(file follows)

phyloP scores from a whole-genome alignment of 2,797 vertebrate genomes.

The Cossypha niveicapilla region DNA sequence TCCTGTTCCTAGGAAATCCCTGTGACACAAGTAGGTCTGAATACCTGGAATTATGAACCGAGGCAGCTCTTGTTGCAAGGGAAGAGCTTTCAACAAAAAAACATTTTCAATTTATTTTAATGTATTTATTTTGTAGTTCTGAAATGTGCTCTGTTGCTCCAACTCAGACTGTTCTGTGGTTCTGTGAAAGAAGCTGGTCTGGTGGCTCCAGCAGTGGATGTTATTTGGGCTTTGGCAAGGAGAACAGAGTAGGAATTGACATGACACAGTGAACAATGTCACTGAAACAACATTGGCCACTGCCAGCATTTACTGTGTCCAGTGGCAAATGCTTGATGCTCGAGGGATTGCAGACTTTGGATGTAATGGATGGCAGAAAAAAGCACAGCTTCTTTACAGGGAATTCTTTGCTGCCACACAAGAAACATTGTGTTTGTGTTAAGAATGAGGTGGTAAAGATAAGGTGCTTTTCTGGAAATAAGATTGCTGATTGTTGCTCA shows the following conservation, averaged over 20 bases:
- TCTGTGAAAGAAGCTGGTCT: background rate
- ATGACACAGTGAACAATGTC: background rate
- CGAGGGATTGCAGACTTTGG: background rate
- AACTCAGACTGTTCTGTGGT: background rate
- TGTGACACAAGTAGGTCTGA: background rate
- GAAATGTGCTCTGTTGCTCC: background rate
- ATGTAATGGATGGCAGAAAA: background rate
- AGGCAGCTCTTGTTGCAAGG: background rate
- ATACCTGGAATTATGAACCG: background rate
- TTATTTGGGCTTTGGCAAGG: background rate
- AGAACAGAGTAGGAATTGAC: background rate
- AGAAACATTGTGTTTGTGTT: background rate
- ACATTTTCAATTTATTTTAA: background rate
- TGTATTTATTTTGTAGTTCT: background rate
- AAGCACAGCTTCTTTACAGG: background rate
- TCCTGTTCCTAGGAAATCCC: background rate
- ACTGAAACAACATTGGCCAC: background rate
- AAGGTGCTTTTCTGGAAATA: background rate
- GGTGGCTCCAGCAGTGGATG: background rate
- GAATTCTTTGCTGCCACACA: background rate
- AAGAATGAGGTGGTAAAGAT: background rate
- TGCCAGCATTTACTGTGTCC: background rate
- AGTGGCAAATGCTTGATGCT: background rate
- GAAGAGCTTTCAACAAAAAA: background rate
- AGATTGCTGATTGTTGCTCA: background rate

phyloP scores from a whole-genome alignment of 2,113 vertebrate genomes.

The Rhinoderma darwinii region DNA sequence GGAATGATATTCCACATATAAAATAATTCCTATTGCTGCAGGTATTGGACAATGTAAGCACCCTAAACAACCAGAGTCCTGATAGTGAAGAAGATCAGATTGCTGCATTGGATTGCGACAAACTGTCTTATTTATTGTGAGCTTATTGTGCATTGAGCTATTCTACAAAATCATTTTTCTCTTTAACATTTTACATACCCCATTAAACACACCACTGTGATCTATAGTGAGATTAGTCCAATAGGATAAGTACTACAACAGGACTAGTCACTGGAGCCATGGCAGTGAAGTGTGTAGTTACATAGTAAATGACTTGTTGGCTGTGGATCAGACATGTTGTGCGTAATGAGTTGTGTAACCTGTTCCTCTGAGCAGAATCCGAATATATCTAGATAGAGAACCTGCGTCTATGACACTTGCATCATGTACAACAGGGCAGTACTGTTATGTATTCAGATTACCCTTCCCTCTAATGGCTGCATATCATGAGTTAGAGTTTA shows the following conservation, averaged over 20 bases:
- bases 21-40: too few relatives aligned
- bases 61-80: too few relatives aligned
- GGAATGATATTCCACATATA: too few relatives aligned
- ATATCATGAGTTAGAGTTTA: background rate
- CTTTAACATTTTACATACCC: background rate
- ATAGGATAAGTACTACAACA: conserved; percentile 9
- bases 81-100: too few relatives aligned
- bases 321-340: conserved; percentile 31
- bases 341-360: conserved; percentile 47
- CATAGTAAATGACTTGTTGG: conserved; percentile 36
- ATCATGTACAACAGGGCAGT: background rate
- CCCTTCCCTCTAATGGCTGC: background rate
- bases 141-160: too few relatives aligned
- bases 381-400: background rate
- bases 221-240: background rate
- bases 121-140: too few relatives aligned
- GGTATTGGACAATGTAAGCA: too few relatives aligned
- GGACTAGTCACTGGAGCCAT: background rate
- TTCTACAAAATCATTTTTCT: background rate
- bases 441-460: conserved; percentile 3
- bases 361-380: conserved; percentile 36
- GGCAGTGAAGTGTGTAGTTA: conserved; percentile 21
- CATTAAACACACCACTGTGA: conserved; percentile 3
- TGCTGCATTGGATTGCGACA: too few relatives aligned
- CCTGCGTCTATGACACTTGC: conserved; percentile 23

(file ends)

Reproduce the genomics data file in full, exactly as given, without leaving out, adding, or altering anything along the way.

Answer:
phyloP scores from a whole-genome alignment of 2,797 vertebrate genomes.

The Cossypha niveicapilla region DNA sequence TCCTGTTCCTAGGAAATCCCTGTGACACAAGTAGGTCTGAATACCTGGAATTATGAACCGAGGCAGCTCTTGTTGCAAGGGAAGAGCTTTCAACAAAAAAACATTTTCAATTTATTTTAATGTATTTATTTTGTAGTTCTGAAATGTGCTCTGTTGCTCCAACTCAGACTGTTCTGTGGTTCTGTGAAAGAAGCTGGTCTGGTGGCTCCAGCAGTGGATGTTATTTGGGCTTTGGCAAGGAGAACAGAGTAGGAATTGACATGACACAGTGAACAATGTCACTGAAACAACATTGGCCACTGCCAGCATTTACTGTGTCCAGTGGCAAATGCTTGATGCTCGAGGGATTGCAGACTTTGGATGTAATGGATGGCAGAAAAAAGCACAGCTTCTTTACAGGGAATTCTTTGCTGCCACACAAGAAACATTGTGTTTGTGTTAAGAATGAGGTGGTAAAGATAAGGTGCTTTTCTGGAAATAAGATTGCTGATTGTTGCTCA shows the following conservation, averaged over 20 bases:
- TCTGTGAAAGAAGCTGGTCT: background rate
- ATGACACAGTGAACAATGTC: background rate
- CGAGGGATTGCAGACTTTGG: background rate
- AACTCAGACTGTTCTGTGGT: background rate
- TGTGACACAAGTAGGTCTGA: background rate
- GAAATGTGCTCTGTTGCTCC: background rate
- ATGTAATGGATGGCAGAAAA: background rate
- AGGCAGCTCTTGTTGCAAGG: background rate
- ATACCTGGAATTATGAACCG: background rate
- TTATTTGGGCTTTGGCAAGG: background rate
- AGAACAGAGTAGGAATTGAC: background rate
- AGAAACATTGTGTTTGTGTT: background rate
- ACATTTTCAATTTATTTTAA: background rate
- TGTATTTATTTTGTAGTTCT: background rate
- AAGCACAGCTTCTTTACAGG: background rate
- TCCTGTTCCTAGGAAATCCC: background rate
- ACTGAAACAACATTGGCCAC: background rate
- AAGGTGCTTTTCTGGAAATA: background rate
- GGTGGCTCCAGCAGTGGATG: background rate
- GAATTCTTTGCTGCCACACA: background rate
- AAGAATGAGGTGGTAAAGAT: background rate
- TGCCAGCATTTACTGTGTCC: background rate
- AGTGGCAAATGCTTGATGCT: background rate
- GAAGAGCTTTCAACAAAAAA: background rate
- AGATTGCTGATTGTTGCTCA: background rate

phyloP scores from a whole-genome alignment of 2,113 vertebrate genomes.

The Rhinoderma darwinii region DNA sequence GGAATGATATTCCACATATAAAATAATTCCTATTGCTGCAGGTATTGGACAATGTAAGCACCCTAAACAACCAGAGTCCTGATAGTGAAGAAGATCAGATTGCTGCATTGGATTGCGACAAACTGTCTTATTTATTGTGAGCTTATTGTGCATTGAGCTATTCTACAAAATCATTTTTCTCTTTAACATTTTACATACCCCATTAAACACACCACTGTGATCTATAGTGAGATTAGTCCAATAGGATAAGTACTACAACAGGACTAGTCACTGGAGCCATGGCAGTGAAGTGTGTAGTTACATAGTAAATGACTTGTTGGCTGTGGATCAGACATGTTGTGCGTAATGAGTTGTGTAACCTGTTCCTCTGAGCAGAATCCGAATATATCTAGATAGAGAACCTGCGTCTATGACACTTGCATCATGTACAACAGGGCAGTACTGTTATGTATTCAGATTACCCTTCCCTCTAATGGCTGCATATCATGAGTTAGAGTTTA shows the following conservation, averaged over 20 bases:
- bases 21-40: too few relatives aligned
- bases 61-80: too few relatives aligned
- GGAATGATATTCCACATATA: too few relatives aligned
- ATATCATGAGTTAGAGTTTA: background rate
- CTTTAACATTTTACATACCC: background rate
- ATAGGATAAGTACTACAACA: conserved; percentile 9
- bases 81-100: too few relatives aligned
- bases 321-340: conserved; percentile 31
- bases 341-360: conserved; percentile 47
- CATAGTAAATGACTTGTTGG: conserved; percentile 36
- ATCATGTACAACAGGGCAGT: background rate
- CCCTTCCCTCTAATGGCTGC: background rate
- bases 141-160: too few relatives aligned
- bases 381-400: background rate
- bases 221-240: background rate
- bases 121-140: too few relatives aligned
- GGTATTGGACAATGTAAGCA: too few relatives aligned
- GGACTAGTCACTGGAGCCAT: background rate
- TTCTACAAAATCATTTTTCT: background rate
- bases 441-460: conserved; percentile 3
- bases 361-380: conserved; percentile 36
- GGCAGTGAAGTGTGTAGTTA: conserved; percentile 21
- CATTAAACACACCACTGTGA: conserved; percentile 3
- TGCTGCATTGGATTGCGACA: too few relatives aligned
- CCTGCGTCTATGACACTTGC: conserved; percentile 23